Released: 2004, White Legends
Reviewer: Lord of the Wasteland
While Scandinavia is traditionally looked at as the hotbed of black metal, a transplanted Norwegian has brought that genre to Canadian shores onboard a Viking Longboat. Bloodaxe, hailing from Thunder Bay, Ontario, is a one-man entity of sorts. Nordavinden Lien, who plays everything (with the exception of drums), writes everything and produces it all in his own studio, digs into the recesses of early black metal for inspiration on RAPING THE ANCIENT. Shades of Dark Funeral, early Emperor, Immortal and even some early Bathory are evident but instead of relying solely on blasphemous rantings (which are indeed present), Norse mythology, Scandinavian folklore and Viking history are also touched upon. RAPING THE ANCIENT was originally recorded in February 2002 but numerous setbacks kept it from being released until November 2004. Production is in the “troo kvlt” style meaning the drums are very hollow and tinny and the bass is almost non-existent, but Lien’s vocals are not buried as far back in the mix as one would expect. In fact, his lyrics are easily understood for the most part making RAPING THE ANCIENT a tolerable listen in that regard. Still, this is pure blasphemous black/Viking metal and those looking for symphonic passages a la Cradle of Filth and Dimmu Borgir should look elsewhere.
A mysterious fiddle opens the CD with “Midvinterblod” but things kick into high gear with “Haunting The Runes,” a searing slice of ice cold, blastbeat-filled hell. The simple riff in this track is infectious and Lien’s snarled vocal delivery fits the music perfectly. His shrill cry of “raping the ancient ones” is bone-chilling. “Superior Winds” carries on in much the same fashion as “Haunting The Runes” with a similar melody but the story the songs tell is quite fascinating and that same trend flourishes throughout the CD. The black metal kvlt will eat up “The Burning Season” with its hyperblasting and blasphemous lyrics (“Pour out the gas/I’ll light the fucking match/Burn your lies/Down to the hallowed ground’). “Loki’s Fury” is all crushing blastbeats and buzzsaw riffing that leads to “Drifting of Ull,” a haunting epic track that could well be the very signature of Bloodaxe. The unforgettable riff echoes around a pounding drum and Viking-inspired lyrics that epitomize the best elements of this often one-note genre. Lien’s howling roar kicks off “Thirteen Oars of Misfortune” in old-school Immortal style. Another catchy riff pummels the listener through a conquering quest of Christian lands that carries an amazing ambience with it compounded by Lien’s monotone spoken word passages.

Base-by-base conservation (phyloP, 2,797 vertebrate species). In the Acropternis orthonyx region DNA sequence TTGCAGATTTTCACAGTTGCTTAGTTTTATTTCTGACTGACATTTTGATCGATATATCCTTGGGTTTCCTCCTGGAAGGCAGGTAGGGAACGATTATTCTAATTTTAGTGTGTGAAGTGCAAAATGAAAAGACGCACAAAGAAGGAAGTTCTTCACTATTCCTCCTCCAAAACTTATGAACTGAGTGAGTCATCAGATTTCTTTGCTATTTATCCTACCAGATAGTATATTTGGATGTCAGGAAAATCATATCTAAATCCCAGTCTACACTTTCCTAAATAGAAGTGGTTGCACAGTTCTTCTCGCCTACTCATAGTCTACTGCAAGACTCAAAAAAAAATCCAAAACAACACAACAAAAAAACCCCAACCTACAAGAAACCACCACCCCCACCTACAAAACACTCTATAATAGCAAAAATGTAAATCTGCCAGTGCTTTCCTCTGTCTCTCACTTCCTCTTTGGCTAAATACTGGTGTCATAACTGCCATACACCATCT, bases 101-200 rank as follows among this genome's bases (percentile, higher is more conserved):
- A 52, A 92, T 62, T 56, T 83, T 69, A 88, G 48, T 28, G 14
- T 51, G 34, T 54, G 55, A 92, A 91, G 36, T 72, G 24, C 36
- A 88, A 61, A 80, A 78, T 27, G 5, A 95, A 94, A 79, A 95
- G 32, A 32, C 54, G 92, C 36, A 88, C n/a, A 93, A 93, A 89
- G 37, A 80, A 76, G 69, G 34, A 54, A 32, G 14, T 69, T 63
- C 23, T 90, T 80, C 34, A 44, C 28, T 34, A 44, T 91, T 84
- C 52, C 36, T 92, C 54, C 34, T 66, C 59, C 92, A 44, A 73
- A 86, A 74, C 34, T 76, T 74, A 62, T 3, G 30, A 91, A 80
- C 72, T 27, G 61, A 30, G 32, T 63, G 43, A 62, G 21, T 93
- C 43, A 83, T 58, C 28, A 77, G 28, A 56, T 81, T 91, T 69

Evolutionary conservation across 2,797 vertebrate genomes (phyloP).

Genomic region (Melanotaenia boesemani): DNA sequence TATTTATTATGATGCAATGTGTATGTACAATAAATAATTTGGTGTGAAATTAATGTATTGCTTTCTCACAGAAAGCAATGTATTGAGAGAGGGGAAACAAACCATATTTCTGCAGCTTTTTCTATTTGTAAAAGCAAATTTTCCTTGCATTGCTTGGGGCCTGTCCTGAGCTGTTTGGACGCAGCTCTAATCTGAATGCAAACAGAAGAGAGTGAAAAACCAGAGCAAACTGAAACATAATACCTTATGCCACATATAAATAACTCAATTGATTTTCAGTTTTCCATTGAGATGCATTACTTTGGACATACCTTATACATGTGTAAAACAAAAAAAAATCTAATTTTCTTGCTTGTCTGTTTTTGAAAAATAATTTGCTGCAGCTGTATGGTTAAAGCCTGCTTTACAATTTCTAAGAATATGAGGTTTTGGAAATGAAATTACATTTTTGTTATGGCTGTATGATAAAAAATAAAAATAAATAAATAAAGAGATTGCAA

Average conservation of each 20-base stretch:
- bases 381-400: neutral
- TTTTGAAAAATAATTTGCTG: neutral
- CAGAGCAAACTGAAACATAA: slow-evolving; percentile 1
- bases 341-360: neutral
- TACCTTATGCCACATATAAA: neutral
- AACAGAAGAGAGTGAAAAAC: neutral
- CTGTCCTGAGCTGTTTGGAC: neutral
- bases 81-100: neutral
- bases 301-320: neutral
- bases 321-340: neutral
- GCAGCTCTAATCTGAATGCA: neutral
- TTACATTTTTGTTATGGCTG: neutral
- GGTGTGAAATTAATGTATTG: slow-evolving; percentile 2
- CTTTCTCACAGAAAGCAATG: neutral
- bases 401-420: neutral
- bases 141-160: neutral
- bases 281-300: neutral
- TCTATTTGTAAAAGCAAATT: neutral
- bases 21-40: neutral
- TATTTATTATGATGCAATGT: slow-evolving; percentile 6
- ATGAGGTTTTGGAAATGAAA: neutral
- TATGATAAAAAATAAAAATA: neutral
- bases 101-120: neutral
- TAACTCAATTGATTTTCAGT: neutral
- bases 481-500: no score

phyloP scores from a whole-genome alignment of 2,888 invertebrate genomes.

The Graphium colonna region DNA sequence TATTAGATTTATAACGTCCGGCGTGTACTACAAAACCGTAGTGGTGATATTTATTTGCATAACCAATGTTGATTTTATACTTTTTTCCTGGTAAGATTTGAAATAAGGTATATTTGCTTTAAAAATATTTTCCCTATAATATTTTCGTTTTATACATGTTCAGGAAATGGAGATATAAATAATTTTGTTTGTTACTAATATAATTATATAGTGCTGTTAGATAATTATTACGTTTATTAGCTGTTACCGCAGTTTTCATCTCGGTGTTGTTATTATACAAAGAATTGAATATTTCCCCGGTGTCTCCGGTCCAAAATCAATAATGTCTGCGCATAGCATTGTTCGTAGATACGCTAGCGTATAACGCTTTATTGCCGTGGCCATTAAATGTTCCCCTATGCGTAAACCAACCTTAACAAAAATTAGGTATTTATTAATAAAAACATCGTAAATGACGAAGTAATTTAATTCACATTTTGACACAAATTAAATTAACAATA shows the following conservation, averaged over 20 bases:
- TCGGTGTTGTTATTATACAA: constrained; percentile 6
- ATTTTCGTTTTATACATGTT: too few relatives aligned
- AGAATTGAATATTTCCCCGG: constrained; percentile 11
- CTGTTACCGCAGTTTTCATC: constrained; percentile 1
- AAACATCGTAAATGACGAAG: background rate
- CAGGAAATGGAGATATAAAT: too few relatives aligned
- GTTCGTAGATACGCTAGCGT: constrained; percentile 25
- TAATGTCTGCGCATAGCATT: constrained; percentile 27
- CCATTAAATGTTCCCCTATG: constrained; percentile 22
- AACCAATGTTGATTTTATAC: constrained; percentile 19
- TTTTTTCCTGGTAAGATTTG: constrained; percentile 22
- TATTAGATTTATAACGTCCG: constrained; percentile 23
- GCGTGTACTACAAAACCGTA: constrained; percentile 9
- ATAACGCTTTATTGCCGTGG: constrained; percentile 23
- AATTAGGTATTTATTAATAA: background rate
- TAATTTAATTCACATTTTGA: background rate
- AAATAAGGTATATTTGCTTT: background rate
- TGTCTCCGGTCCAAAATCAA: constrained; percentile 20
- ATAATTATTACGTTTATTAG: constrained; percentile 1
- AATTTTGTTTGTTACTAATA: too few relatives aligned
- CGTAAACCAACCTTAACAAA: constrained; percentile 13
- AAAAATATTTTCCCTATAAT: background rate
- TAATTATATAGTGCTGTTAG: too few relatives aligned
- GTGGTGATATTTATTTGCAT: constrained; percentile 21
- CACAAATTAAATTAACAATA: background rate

Cold, dark, vicious music and tin-can production are the essential elements of a black metal album and RAPING THE ANCIENT has all of those. What separates this CD from the corpse-painted masses, though, is the blending of traditional black metal archetypes with subject matter that is there for more than shock value. Burning churches and ghoulish figures lost their impact in the metal world around 1996, so Bloodaxe’s decision to branch out and incorporate its heritage is a welcome addition to what made albums like IN THE NIGHTSIDE ECLIPSE, HAMMERHEART and BATTLES IN THE NORTH so powerful.
KILLER KUTS: “Haunting The Runes,” “Superior Winds,” “Loki’s Fury,” “Drifting of Ull,” “Thirteen Oars of Misfortune”